Lying naked on the bed.
Waiting for a procedure to begin.
Lying naked on the bed.
Lying naked on the bed.
Lying naked on the bed.
Lying naked on the bed.

How long have I been lying naked on a bed waiting for someone to come in?

Twenty-two years.

Since age 18, upon deciding I was going to have sex for the first time, and I dutifully made an appointment for my very first pack of birth control pills and my very my first pap smear. We don't do this, by the way, anymore. We don't pap 18-year-olds. Pap smears in the US start now at age 21, and in some countries in Europe cervical cancer screening doesn't start until age 30. We also don't tie birth control to the requirement you get a pap smear. Turns out that was a dumb idea. In fact, the only thing that birth control and pap smears have in common is that they kind of sort of both involve your private parts.

Again a year later, when I had another pap.

And again, when I had my first vaginal infection.

And again at age 21, when the Peace Corps required I have a rectal exam in addition to a bimanual  exam to be "cleared for service" (WTF?!?). The bimanual exam-- by the way-- is the "two hand" exam-- you know the one-- one hand inside your vagina, one hand outside on your belly, the one that doesn't feel very good and yet somehow seems important. It turns out that physicians don't really know what they are looking for when they do a screening bimanual exam-- our ability to detect cancers or other badness with our two hands is about the same as flipping a coin. In one study of women with known ovarian tumors, physicians were only able to "find" the tumor by examining with their hands 50% of the time. So this type of exam should only be done with forethought-- when your provider suspects you may have a uterine infection or some lesion that could be helped by examining you. 

And again, when I finished my Peace Corps service.
And again, and again and again.
When I got pregnant. And delivered. And got pregnant. And miscarried. And couldn't get pregnant. And had a test. And then another. And then another.
When I had surgery. And then intrauterine insemination. And then IVF.
When I got pregnant again. And delivered.
When the doctor yelled at me for not being undressed and "ready for him" at my postpartum visit with my fussy 6 week old baby who didn't want to be put down.

And again when I was pregnant with my third child and went in for my intake appointment. I was asked to undress completely, as the physician needed to examine my breasts and do a bimanual exam. The funny thing is-- I let her do it-- despite the fact that I know better. That there was no particular reason she should do such an exam at all. Her time (and mine) would have been better spent probing the safety of my relationship, my fears about my advanced maternal age, or heck, just getting to know me.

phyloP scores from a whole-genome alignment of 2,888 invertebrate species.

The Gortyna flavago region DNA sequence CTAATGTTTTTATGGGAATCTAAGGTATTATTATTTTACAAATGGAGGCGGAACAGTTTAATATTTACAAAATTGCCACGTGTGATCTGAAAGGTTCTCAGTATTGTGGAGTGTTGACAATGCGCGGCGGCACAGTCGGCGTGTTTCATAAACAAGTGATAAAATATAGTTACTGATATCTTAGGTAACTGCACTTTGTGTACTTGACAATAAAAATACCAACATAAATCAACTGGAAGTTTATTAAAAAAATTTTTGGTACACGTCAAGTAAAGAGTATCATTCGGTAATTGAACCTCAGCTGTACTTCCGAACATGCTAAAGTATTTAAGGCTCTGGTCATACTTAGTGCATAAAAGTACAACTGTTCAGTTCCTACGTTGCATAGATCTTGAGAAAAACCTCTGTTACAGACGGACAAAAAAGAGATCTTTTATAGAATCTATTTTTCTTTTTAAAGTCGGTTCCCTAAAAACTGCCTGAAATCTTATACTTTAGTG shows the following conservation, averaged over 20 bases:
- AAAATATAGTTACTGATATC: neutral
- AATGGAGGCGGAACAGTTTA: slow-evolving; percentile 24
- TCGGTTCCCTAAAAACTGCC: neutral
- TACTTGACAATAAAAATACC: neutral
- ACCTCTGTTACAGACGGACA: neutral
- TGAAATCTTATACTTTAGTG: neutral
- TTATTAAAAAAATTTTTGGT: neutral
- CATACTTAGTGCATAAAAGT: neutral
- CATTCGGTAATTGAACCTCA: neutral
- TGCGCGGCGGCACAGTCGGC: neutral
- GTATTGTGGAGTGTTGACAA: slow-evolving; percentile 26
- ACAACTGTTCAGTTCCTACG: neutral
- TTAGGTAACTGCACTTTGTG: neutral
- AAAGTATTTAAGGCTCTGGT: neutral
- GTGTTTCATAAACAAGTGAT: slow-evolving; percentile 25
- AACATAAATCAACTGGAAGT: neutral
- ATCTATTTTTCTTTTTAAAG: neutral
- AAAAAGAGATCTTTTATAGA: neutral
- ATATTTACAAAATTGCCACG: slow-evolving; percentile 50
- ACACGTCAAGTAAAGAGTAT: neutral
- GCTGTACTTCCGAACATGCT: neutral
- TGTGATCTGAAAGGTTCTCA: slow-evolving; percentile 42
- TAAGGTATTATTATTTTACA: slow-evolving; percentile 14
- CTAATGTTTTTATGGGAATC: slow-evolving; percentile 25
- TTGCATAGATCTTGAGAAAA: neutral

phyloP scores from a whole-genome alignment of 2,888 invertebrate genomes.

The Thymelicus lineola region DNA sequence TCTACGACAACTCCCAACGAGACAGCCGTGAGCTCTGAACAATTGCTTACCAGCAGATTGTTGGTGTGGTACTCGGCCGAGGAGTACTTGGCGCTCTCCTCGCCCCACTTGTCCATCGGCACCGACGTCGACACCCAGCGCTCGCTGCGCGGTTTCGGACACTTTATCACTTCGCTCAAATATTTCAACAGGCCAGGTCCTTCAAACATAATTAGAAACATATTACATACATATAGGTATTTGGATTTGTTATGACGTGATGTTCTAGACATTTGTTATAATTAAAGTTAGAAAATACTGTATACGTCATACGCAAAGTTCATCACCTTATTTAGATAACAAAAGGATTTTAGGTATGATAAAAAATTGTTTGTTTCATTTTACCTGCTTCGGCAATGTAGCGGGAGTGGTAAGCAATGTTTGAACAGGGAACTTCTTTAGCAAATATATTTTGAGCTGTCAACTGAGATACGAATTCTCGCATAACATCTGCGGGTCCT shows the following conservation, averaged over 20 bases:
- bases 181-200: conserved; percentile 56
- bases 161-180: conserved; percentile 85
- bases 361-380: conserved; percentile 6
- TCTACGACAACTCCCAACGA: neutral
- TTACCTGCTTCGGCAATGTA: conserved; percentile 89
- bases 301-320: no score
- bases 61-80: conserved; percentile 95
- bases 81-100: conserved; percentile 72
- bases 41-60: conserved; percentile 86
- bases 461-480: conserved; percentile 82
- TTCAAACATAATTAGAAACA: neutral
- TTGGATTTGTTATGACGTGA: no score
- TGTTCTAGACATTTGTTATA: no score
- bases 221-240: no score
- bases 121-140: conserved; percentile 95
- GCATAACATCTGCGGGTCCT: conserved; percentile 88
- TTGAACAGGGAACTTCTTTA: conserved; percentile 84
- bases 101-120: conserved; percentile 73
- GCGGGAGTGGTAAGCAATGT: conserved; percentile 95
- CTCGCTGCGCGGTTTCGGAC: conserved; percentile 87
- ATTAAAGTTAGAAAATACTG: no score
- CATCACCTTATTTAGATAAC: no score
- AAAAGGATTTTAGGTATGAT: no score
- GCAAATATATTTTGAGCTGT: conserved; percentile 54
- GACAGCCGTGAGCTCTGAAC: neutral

And yet, there I was, lying naked on the table.

This post is for you, women. For all of you who have laid naked on the table, wrapped in a generic cloth gown that gapes open no matter how you tie it-- or worse, a paper gown that literally rips into shreds as you attempt to preserve your modesty. And then wait for 3 or 5 or 25 minutes for that fateful knock on the door.  To have your very most private parts examined.

Being naked is scary. It's vulnerable. It's raw.  And, unfortunately, it's part of being a woman-- a woman who has sex, a woman whose parts are tucked up inside of her, a woman whose body is both capable and vulnerable-- to being pregnant, to contract disease, to have all the crazy shit that can happen to our amazing parts (everything from vaginal discharge to pelvic discomfort to herpes to a saggy post menopausal bladder).

This is also a post for you, doctors. The scariest part of being a doctor is being vulnerable to forgetting-- forgetting that every single body we have the privilege to see and touch and examine is that one person's only body. It is their most precious and private part. And they are entrusting me and you to acknowledge the power, recognize the specialness, and do what we need to do to care for them with utmost love and respect.

This is also a post for you, men, who may have less opportunity to lie naked on a table at the doctor's office. But your time, too, will come. You will get a hernia or a weird lump in your testicle, or maybe you will be one of the 10% of US men to sign yourself up for a vasectomy.  (It's not so bad, after all). In the meantime, please do us all a favor, and treat every body you come across (particularly those who are lying naked in front of you) with love and respect.

And some day, when you are scared or sick-- may your body be treated the same.